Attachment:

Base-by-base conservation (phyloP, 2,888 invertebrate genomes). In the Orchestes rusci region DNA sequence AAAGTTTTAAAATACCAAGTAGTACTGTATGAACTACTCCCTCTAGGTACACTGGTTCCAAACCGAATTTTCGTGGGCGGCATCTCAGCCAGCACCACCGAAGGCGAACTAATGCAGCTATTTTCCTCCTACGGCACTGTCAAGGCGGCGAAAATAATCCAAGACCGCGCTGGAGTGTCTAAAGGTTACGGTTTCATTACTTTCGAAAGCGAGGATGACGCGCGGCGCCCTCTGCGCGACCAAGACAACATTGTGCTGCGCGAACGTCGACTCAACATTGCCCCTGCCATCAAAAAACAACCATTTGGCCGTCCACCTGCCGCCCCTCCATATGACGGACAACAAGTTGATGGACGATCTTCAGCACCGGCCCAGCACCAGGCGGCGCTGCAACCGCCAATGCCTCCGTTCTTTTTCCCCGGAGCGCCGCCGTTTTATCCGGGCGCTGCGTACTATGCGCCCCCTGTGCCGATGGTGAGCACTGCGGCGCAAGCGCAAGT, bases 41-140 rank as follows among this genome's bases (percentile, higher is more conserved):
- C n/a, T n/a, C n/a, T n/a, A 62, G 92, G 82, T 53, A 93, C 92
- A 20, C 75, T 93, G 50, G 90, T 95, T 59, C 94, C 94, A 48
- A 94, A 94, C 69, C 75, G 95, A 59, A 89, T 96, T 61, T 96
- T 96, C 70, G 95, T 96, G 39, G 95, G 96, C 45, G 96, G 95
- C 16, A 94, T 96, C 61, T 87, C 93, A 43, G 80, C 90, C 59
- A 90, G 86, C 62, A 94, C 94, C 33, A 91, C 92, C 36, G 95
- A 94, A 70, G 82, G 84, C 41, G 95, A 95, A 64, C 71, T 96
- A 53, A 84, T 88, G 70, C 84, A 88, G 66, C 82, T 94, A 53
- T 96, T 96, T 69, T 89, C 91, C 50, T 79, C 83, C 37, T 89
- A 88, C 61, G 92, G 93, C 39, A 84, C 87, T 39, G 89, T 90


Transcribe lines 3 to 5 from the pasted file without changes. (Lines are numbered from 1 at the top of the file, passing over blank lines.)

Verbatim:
- A 20, C 75, T 93, G 50, G 90, T 95, T 59, C 94, C 94, A 48
- A 94, A 94, C 69, C 75, G 95, A 59, A 89, T 96, T 61, T 96
- T 96, C 70, G 95, T 96, G 39, G 95, G 96, C 45, G 96, G 95